The following questions will be asked at the learning session, The Evolving Artist/Administrator–if you can’t be there in person, please chime in with your answers in the comments below!
- After having built a career as an arts administrator for decades, how could an administrator carve out a life as an artist while keeping at the table their skills as an administrator?
- What is the difference between an ensemble theater company and a resident theater company?
- When a company is comprised of artists and grows into having expanded administrative needs, what challenges does the company face in balancing having the best artistic talent as well as the best administrative talent in the pool of creative resources?
- Is there a size at which a company can no longer provide both creative and administrative opportunities for all of its collaborators?
- Are there any models that work with gradation, having some collaborators contribute artistically 75% of the time and administratively 25% of the time while having other members do just the flip side of that, contributing 75% of their time administratively and 25% of their time artistically?
- Is there any way to tap into the artistic talents of the administrators who are working in large theater companies? Do their structures, built of silos within silos, inherently restrict administrators from contributing artistically and restrict artists from fundraising, marketing, or contributing to financial planning?
- In an artist/admin blend model, how do you overcome the “too many cooks in the kitchen” problem? Or does this problem even exist in a collaborative organization?
- I’ve seen some small companies rotate administrative jobs among company members on a yearly or every-other-year basis. What are the pros and cons to this style of administration?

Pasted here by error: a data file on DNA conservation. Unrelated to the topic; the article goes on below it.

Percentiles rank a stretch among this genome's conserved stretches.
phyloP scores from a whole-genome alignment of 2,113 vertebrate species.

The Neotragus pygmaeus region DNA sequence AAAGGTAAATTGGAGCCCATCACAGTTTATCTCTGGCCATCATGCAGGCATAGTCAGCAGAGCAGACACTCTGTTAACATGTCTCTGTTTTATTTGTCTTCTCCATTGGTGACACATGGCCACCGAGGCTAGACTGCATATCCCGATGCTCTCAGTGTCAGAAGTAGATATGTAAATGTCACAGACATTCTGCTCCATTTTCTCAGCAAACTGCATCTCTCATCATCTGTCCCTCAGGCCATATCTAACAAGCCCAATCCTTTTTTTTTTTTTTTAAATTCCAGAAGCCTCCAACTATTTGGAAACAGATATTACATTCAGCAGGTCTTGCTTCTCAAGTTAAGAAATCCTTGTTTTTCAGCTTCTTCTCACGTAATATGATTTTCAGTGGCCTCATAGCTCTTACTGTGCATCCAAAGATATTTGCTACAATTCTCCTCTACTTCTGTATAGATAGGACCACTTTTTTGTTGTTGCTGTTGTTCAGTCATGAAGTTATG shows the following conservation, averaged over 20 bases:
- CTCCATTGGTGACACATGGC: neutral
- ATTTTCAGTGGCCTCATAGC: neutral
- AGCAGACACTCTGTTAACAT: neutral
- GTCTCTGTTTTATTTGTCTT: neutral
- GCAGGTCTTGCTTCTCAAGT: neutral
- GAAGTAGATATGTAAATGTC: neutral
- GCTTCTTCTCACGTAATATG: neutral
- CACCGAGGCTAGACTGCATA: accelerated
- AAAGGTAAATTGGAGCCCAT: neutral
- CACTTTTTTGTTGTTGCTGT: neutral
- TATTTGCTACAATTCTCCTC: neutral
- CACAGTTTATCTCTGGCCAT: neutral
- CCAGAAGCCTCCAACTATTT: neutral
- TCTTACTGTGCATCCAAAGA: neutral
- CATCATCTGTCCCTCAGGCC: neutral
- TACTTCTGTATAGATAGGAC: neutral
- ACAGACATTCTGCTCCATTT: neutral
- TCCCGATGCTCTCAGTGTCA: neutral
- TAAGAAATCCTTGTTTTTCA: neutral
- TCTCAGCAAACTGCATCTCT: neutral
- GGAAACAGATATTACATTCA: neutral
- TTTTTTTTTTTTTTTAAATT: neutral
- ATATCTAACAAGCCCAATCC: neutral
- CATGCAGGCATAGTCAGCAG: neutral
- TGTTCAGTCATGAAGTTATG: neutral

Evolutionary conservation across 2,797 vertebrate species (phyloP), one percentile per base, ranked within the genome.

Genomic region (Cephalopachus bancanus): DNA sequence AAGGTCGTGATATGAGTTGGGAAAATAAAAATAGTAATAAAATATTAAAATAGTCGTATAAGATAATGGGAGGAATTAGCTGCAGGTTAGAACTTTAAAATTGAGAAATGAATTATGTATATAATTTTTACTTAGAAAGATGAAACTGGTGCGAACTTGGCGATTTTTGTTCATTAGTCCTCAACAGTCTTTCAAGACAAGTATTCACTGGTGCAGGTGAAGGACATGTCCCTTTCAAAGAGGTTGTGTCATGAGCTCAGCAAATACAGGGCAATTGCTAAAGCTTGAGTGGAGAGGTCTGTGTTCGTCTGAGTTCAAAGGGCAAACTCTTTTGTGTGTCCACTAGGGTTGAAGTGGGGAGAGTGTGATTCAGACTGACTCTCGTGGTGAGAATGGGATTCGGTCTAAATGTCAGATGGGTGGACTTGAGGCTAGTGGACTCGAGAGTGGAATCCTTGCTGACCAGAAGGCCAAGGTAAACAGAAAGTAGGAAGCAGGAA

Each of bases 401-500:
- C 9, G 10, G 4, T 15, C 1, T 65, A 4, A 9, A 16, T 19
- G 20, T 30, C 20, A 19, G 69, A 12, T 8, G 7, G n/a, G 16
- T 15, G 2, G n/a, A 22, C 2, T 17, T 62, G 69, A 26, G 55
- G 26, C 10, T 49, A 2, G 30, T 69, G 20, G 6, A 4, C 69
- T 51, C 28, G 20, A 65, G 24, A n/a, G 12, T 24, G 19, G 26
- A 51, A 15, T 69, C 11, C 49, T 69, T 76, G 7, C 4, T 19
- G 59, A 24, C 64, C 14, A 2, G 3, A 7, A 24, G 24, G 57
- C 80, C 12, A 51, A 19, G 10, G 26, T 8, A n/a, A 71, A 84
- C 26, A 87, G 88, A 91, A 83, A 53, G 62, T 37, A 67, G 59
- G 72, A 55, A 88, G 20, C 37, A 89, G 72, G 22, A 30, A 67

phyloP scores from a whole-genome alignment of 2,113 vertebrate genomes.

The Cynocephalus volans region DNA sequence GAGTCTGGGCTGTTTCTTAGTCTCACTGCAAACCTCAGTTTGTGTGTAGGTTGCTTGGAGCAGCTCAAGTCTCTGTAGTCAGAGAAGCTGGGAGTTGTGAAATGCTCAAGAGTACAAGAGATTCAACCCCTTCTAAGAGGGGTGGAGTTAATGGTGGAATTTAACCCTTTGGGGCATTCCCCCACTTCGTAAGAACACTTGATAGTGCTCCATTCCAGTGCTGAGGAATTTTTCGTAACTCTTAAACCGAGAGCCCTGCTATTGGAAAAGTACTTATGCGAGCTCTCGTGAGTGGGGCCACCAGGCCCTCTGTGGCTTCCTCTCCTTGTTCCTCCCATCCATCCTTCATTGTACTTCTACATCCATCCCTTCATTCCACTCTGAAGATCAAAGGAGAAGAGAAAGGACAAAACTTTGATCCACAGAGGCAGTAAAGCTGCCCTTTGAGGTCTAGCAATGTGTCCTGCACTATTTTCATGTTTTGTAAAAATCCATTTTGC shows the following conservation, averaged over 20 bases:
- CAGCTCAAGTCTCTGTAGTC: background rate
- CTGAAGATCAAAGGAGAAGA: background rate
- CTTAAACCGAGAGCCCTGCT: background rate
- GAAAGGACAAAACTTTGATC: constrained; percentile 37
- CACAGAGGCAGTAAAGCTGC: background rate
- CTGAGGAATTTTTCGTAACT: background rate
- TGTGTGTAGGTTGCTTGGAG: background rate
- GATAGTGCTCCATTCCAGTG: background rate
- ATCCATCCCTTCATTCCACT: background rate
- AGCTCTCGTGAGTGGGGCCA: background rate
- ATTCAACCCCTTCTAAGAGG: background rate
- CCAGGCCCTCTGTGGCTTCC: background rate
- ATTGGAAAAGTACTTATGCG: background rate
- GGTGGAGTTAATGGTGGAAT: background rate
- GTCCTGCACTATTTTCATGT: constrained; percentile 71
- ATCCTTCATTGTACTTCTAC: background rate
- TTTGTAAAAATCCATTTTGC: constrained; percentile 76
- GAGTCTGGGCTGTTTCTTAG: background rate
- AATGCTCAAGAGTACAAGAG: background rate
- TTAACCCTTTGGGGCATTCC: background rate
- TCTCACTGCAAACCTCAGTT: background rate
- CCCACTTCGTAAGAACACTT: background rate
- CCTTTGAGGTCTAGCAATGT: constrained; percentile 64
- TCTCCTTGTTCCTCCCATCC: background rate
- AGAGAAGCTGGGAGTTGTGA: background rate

- If we were to create a Creative Producer training that allowed theater professionals to investigate aspects of both artistic creation and arts administration, what would be the cornerstones of this training and exploration?
- Beyond the fuller connection to audiences and the eye on sustainability that artists gain by participating in the artist-administrator structure, what are some of the other benefits?
- Does partial focus on administration ever hinder bold, risky, or innovative artistic ideas or implementation?
- Does this model break down barriers for audience expression and participation by “normalizing” the artist through their relationships with the community? Might the audience feel freer to experiment and contribute artistically, knowing they can trust these artists, just as we trust each other in the rehearsal hall?Related to the last question, is there a larger mission of this model to create a community where everyone is freer to express themselves through performance, create art or movement, or tell their own stories? Are we freeing people up to remember how to play?
- We often think about funding for theater based on showing economic impact numbers. What do you wish the measure of success was for artist-administrator modeled theater companies?
Julie Otis is delighted to have been working in the Boston theatre community for over 15 years. Prior to SpeakEasy Stage Company, she worked with ArtsBoston, Boston Theatre Works, Broadway in Bosotn, Boston Lyric Opera, the Wilbur Theater, and the American Repertory Theater. She graduated from Tufts University with a BA in Philosophy and Drama and has a Masters of Science in Arts Administration from Boston University. She is thrilled to be a part of SpeakEasy’s team and shares their love of creating breathtaking moments of intimacy and expression for artists and audiences alike.